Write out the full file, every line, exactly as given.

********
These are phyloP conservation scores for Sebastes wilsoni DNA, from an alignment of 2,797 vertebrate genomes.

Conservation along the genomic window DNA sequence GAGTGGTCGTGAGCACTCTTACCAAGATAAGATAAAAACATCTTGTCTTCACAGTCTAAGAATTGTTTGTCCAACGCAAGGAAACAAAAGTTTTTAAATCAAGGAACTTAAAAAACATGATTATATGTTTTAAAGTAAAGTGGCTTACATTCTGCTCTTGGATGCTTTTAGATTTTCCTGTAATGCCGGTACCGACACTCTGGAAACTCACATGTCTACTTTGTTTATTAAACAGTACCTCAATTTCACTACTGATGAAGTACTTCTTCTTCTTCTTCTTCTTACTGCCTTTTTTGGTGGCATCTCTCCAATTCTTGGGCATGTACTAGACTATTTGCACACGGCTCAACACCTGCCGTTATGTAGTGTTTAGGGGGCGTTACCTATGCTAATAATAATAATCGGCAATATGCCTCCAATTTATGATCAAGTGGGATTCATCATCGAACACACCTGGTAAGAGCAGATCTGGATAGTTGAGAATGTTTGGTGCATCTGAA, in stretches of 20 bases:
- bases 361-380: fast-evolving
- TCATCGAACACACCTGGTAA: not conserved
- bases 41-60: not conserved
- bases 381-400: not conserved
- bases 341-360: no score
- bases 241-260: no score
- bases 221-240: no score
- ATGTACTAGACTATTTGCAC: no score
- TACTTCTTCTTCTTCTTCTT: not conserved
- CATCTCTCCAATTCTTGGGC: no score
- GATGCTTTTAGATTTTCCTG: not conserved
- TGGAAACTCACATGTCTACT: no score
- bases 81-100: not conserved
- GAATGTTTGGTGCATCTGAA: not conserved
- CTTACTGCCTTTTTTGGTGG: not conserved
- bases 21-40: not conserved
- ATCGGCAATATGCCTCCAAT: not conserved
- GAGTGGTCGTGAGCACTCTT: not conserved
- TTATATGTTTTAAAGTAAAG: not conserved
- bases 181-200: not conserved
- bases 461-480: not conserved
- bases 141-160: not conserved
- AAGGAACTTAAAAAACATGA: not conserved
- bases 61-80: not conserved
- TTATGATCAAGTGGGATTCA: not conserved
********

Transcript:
These are phyloP conservation scores for Sebastes wilsoni DNA, from an alignment of 2,797 vertebrate genomes.

Conservation along the genomic window DNA sequence GAGTGGTCGTGAGCACTCTTACCAAGATAAGATAAAAACATCTTGTCTTCACAGTCTAAGAATTGTTTGTCCAACGCAAGGAAACAAAAGTTTTTAAATCAAGGAACTTAAAAAACATGATTATATGTTTTAAAGTAAAGTGGCTTACATTCTGCTCTTGGATGCTTTTAGATTTTCCTGTAATGCCGGTACCGACACTCTGGAAACTCACATGTCTACTTTGTTTATTAAACAGTACCTCAATTTCACTACTGATGAAGTACTTCTTCTTCTTCTTCTTCTTACTGCCTTTTTTGGTGGCATCTCTCCAATTCTTGGGCATGTACTAGACTATTTGCACACGGCTCAACACCTGCCGTTATGTAGTGTTTAGGGGGCGTTACCTATGCTAATAATAATAATCGGCAATATGCCTCCAATTTATGATCAAGTGGGATTCATCATCGAACACACCTGGTAAGAGCAGATCTGGATAGTTGAGAATGTTTGGTGCATCTGAA, in stretches of 20 bases:
- bases 361-380: fast-evolving
- TCATCGAACACACCTGGTAA: not conserved
- bases 41-60: not conserved
- bases 381-400: not conserved
- bases 341-360: no score
- bases 241-260: no score
- bases 221-240: no score
- ATGTACTAGACTATTTGCAC: no score
- TACTTCTTCTTCTTCTTCTT: not conserved
- CATCTCTCCAATTCTTGGGC: no score
- GATGCTTTTAGATTTTCCTG: not conserved
- TGGAAACTCACATGTCTACT: no score
- bases 81-100: not conserved
- GAATGTTTGGTGCATCTGAA: not conserved
- CTTACTGCCTTTTTTGGTGG: not conserved
- bases 21-40: not conserved
- ATCGGCAATATGCCTCCAAT: not conserved
- GAGTGGTCGTGAGCACTCTT: not conserved
- TTATATGTTTTAAAGTAAAG: not conserved
- bases 181-200: not conserved
- bases 461-480: not conserved
- bases 141-160: not conserved
- AAGGAACTTAAAAAACATGA: not conserved
- bases 61-80: not conserved
- TTATGATCAAGTGGGATTCA: not conserved